Update on Novo’s Victoza trials
On March 4, 2016, Novo Nordisk (NVO) announced the top-line results of its Leader trial. The trial was initiated in September 2010 to evaluate cardiovascular safety and efficacy of Victoza. For detailed information on Victoza, please refer to, How Did Novo’s Victoza Become a Leading Diabetes Drug?
According to top-line results, Victoza proved to be superior to existing treatments in reducing cardiovascular risks in patients with type two diabetes. The safety was evaluated over a period of five years in diabetic patients who were at high risk of major adverse cardiovascular events. Eli Lilly’s (LLY) Jardiance was the first approved drug of the kind.
The trial included 9,340 patients with type two diabetes. The graph above highlights the inclusion criteria for the study. Patients were over 50 years of age and were suffering from cardiovascular disease along with type two diabetes. Patients above 60 years of age had multiple cardiovascular risk factors.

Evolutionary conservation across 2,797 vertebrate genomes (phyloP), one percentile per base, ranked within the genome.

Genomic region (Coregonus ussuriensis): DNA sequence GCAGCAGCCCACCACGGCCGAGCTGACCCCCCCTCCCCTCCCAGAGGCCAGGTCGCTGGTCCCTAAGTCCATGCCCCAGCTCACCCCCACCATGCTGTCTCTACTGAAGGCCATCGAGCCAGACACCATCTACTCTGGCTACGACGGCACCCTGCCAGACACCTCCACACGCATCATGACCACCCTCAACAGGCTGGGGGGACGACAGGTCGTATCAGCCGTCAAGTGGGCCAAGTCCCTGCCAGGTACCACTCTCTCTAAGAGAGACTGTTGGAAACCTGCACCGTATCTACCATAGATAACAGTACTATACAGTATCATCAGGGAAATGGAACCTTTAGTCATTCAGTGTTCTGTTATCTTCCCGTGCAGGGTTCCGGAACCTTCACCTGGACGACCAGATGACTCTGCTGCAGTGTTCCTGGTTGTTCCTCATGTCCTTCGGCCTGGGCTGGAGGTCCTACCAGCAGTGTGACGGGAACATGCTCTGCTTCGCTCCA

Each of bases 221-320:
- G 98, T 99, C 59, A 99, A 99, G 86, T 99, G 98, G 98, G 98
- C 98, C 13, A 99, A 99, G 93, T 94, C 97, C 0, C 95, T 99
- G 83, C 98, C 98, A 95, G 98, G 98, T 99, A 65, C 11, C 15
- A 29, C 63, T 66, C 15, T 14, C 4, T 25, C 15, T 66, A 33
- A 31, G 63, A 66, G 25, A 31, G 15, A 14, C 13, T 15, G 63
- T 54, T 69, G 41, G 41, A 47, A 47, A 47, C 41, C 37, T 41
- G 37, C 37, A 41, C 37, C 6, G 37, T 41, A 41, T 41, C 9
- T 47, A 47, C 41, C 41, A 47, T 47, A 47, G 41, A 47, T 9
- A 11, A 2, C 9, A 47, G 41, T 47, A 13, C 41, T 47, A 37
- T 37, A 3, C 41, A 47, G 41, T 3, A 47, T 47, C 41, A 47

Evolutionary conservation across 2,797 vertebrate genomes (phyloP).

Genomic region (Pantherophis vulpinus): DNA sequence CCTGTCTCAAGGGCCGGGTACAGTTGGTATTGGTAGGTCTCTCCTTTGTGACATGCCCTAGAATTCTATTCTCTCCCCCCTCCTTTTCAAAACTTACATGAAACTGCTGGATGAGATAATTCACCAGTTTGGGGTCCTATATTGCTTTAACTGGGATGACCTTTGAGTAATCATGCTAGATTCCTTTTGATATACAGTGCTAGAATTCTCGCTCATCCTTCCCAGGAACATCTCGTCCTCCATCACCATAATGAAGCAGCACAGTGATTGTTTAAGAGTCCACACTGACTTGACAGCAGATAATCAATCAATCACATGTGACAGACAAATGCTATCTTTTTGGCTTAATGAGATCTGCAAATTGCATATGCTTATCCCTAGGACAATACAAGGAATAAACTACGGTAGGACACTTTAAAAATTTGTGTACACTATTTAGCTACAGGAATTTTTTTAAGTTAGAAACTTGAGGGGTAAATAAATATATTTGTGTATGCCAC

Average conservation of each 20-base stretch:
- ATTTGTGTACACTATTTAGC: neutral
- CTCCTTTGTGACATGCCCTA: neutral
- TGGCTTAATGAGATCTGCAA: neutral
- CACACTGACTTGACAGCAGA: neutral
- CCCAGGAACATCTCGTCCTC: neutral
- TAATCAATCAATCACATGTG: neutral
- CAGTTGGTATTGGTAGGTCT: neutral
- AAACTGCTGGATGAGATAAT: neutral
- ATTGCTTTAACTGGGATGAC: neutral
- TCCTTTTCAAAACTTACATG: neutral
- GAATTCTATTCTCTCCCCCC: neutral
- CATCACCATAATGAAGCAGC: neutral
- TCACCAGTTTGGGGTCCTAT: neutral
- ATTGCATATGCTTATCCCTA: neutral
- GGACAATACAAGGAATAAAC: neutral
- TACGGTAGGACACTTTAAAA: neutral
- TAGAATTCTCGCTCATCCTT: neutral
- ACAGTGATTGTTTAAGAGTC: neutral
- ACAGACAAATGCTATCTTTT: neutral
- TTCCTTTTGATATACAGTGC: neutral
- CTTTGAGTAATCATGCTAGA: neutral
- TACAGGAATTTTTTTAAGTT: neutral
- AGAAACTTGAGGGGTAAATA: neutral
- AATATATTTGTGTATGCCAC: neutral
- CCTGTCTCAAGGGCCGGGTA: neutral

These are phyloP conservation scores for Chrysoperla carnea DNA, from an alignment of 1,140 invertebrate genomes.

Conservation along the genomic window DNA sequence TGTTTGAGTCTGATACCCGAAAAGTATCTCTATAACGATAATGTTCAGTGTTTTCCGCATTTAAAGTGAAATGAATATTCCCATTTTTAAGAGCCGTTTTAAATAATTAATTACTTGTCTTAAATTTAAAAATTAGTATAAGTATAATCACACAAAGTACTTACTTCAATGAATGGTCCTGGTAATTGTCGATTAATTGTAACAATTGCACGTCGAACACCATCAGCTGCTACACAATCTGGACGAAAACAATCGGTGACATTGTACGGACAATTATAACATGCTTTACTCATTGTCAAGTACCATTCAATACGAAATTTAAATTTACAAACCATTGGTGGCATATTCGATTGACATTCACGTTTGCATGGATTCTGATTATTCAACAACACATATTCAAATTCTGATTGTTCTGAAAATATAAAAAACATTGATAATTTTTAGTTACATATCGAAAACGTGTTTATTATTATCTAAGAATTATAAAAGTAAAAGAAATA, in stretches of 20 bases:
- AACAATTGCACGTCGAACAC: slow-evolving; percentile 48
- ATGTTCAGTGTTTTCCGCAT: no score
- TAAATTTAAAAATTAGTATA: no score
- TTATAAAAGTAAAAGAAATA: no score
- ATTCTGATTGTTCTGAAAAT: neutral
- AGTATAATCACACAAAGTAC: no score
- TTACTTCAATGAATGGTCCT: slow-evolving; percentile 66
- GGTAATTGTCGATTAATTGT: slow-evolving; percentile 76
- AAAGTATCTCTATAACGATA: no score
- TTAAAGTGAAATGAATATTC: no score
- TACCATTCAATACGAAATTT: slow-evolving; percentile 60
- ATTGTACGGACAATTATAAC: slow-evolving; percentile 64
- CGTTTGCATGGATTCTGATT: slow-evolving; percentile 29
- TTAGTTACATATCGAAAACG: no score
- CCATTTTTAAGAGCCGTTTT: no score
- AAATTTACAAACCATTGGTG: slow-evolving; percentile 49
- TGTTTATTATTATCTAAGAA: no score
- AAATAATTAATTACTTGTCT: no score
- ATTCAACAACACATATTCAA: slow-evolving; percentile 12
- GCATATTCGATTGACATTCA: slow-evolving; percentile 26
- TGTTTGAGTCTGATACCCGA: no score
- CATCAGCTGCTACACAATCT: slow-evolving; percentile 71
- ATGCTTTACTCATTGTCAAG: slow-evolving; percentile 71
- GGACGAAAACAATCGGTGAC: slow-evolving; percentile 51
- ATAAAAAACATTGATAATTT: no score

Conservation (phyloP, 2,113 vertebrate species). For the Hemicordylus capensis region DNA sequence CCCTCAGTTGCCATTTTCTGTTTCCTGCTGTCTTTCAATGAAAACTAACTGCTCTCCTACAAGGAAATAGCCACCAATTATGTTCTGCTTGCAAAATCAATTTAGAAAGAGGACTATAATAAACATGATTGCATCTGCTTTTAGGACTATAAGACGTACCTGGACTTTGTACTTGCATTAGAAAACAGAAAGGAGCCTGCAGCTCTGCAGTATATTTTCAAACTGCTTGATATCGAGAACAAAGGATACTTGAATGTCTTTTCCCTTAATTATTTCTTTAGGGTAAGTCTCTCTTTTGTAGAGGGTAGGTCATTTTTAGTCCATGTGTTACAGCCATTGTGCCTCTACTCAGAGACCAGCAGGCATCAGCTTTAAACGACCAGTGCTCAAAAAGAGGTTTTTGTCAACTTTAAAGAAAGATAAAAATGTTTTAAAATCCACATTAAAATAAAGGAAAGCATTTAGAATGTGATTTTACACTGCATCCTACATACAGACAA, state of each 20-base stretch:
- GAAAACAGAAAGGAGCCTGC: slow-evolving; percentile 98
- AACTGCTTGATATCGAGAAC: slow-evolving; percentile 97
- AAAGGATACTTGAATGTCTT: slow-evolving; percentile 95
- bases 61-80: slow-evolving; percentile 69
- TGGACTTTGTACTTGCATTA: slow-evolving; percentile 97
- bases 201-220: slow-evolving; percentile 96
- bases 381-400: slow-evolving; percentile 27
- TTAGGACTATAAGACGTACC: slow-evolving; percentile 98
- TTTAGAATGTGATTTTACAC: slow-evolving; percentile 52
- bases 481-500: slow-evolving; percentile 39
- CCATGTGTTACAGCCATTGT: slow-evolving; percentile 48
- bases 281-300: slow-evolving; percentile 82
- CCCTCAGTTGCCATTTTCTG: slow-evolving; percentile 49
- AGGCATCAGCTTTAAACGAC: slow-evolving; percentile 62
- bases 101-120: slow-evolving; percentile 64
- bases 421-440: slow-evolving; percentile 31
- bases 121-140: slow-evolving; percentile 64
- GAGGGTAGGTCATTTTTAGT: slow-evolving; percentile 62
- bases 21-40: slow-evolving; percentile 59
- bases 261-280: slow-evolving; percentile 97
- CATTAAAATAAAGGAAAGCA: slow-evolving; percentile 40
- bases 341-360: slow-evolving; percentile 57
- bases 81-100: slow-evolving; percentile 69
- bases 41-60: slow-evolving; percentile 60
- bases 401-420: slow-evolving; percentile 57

Type two diabetes is the most common type of diabetes, and it accounts for 90%–95% of the total diabetes cases. Usually, type two diabetes is accompanied by obesity, high blood pressure, and high cholesterol levels. The presence of these ailments increases the risk of heart disease by two to four times in such patients. Drugs like Victoza improve the care of diabetic patients.
What is HbA1c?
The Leader study involved diabetic patients whose HbA1c was 7.0% or above. Normal levels for HbA1c are below 5.7%, whereas levels above 6.5% imply diabetes. As per the National Institute of Diabetes and Digestive and Kidney Diseases, “The A1C test is a blood test that provides information about a person’s average levels of blood glucose, also called blood sugar, over the past 3 months. The A1C test is sometimes called the hemoglobin A1c, HbA1c, or glycohemoglobin test. The A1C test is the primary test used for diabetes management and diabetes research.”
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